Have you had any recent unintentional change in your weight?
 Tell me about your concentration. Are you able to read the newspaper or watch a TV show from
beginning to end?
 How is your energy level?
 How would you describe your mood or your spirits?
 Have you had any thoughts of death recently?
 Are there activities that you enjoy or give you pleasure?
 Have you lost interest in activities that you used to enjoy?

Depression includes feelings of worthlessness, hopelessness, indecisiveness, and guilt. Ill people
might still express a sense of satisfaction as they think back over their lives, their connection with
family members, and their participation in a spiritual life. Ill people may still have the ability to
concentrate on positive things.

 Persistent sad mood
 Loss of interest in activities that were once pleasurable
 Insomnia or hypersomnia
 A significant change in appetite with weight loss or weight gain
 Loss of energy
 Difficulty with concentration
 Feelings of worthlessness or guilt
 Thoughts of death or suicide
 Isolating oneself from others

The answer to question 5  two weeks later, K.B.'s daughter calls the physician's office and states, I realize that the aricept will not
cure my dad, but there has been no improvement at all. are we wasting our money?

This medication might take 4 to 6 weeks for an improvement to be noted. If after that time no
improvement is seen, the dose may be increased to 10 mg/day. For now, she needs to give the
medication more time to have an effect.

 Obtain a wearable tracking device for K.B. Such devices can assist with locating him if he wanders
out of sight.
 Place locks on the doors that are more complex and difficult to open.
 Obtain a medical alert bracelet for K.B. that contains his name, address, and telephone number.
 Alert neighbors and the local law enforcement authorities about K.B.'s wandering tendencies.
 Consider installing a door alarm device that would provide warning if he opens the door.

The answer to question 6  Changes seen in the brain include destruction of the proteins of nerve cells of the cerebral cortex by
diffuse infiltration with neurofibrillary tangles and plaques (nonfunctional tissue). These tangles and
plaques are a result of the death of nerve cells within the brain.

 Educate his daughter and other caregivers about providing a safe environment at home for him.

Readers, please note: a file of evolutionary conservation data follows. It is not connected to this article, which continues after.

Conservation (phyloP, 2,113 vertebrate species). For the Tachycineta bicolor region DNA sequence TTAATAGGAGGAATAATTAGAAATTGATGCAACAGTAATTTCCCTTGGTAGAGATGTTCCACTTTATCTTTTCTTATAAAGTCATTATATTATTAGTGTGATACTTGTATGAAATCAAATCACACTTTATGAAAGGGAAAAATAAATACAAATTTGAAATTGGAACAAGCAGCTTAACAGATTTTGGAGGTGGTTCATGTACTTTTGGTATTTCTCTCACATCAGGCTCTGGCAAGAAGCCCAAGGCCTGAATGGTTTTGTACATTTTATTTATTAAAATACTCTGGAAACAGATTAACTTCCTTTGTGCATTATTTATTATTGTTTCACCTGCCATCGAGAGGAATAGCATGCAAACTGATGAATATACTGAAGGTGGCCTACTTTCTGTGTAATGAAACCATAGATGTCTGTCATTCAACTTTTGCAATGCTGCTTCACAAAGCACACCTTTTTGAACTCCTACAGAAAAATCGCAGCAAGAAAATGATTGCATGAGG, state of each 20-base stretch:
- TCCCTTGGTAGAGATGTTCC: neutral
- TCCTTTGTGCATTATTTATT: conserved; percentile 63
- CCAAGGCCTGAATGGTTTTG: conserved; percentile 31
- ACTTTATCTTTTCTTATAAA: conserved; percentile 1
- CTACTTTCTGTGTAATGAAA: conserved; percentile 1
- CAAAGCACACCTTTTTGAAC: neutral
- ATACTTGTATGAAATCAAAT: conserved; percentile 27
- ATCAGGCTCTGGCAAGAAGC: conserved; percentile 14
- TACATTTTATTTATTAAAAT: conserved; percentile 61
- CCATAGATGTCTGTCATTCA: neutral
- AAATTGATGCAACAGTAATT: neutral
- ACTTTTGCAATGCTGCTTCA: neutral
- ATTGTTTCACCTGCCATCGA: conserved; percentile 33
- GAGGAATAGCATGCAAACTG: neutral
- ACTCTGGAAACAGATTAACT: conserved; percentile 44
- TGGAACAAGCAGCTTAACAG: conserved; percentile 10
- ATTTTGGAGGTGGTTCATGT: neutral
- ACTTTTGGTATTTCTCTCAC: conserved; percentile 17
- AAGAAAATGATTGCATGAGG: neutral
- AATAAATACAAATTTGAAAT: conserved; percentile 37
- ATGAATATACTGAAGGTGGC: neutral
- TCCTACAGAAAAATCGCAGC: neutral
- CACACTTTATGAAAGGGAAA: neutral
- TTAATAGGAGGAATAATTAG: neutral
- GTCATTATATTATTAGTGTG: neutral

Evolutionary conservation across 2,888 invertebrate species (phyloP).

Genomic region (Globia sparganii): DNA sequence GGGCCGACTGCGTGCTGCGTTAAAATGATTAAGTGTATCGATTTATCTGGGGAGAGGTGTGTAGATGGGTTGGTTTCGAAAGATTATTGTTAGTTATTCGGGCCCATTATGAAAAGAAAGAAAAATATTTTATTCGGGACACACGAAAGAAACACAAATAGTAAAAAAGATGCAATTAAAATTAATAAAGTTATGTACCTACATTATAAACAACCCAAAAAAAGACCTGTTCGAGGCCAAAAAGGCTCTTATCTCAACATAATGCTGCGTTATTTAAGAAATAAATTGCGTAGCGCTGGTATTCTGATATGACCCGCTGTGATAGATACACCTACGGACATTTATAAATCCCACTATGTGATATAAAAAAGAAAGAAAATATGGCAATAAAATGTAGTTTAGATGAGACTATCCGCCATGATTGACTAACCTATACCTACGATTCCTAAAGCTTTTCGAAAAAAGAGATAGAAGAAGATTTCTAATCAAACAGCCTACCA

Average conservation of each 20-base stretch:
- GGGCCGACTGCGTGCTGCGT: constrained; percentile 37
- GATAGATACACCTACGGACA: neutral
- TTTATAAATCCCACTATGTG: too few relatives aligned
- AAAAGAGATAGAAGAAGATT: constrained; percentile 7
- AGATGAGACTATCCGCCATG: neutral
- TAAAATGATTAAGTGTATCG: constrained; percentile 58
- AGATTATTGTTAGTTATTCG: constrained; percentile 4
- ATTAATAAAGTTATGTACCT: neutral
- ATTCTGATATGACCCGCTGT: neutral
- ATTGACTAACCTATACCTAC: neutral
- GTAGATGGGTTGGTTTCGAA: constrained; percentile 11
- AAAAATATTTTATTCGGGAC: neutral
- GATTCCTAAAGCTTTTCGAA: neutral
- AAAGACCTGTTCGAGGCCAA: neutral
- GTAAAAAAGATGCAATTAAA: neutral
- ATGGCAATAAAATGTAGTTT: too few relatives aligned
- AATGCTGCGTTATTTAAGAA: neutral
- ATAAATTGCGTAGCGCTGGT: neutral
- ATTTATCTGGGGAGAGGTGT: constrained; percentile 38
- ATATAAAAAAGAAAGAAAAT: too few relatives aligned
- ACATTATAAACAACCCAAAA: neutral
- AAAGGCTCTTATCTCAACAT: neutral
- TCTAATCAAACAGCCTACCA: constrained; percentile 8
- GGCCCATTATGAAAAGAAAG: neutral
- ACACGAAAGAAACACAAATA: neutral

This includes such things as not allowing K.B. to cook alone (e.g., unplug the stove), conducting a
risk assessment for falls, and not allowing him to go out alone if he is prone to disorientation.
 Provide orientation aids, such as a calendar and clock.
 Educate the family about support groups and online resources for caregivers.
 Instruct the daughter to not allow K.B. to drive alone. Educate her that he might not be able to
drive at all as the dementia progresses.
 Instruct the family to keep environmental stimuli to a minimum.
 Maintain a daily routine; do not vary activities from day to day.
 Refer the patient to his primary care physician for possible medications that can slow the
progression and improve daily functioning when started in the early stages of dementia

The answer to question 7   Loss of short-term memory and accompanying benign forgetfulness
 Poorer performance on complex learning tasks
 Slowing of the thought processes

 Decreased visual acuity and accommodation can result in decreased ability to process visual cues.
Yellowing and flattening of the cornea can lead to difficulty distinguishing colors.
 Fewer functional cochlear cells can lead to a decreased ability to process auditory input.

Delirium:b, c, e, f, h
Dementia:a, d, g

Dementia. The onset has been gradual, he has had progressive cognitive impairment (forgetting
things, placing milk in the cupboard, wondering about his daughter, unable to pour coffee, difficulty
remembering names), and he has shown wandering behavior. This behavior does not show the
sudden onset, hallucinations, or incoherent interactions that are more likely to occur with delirium. A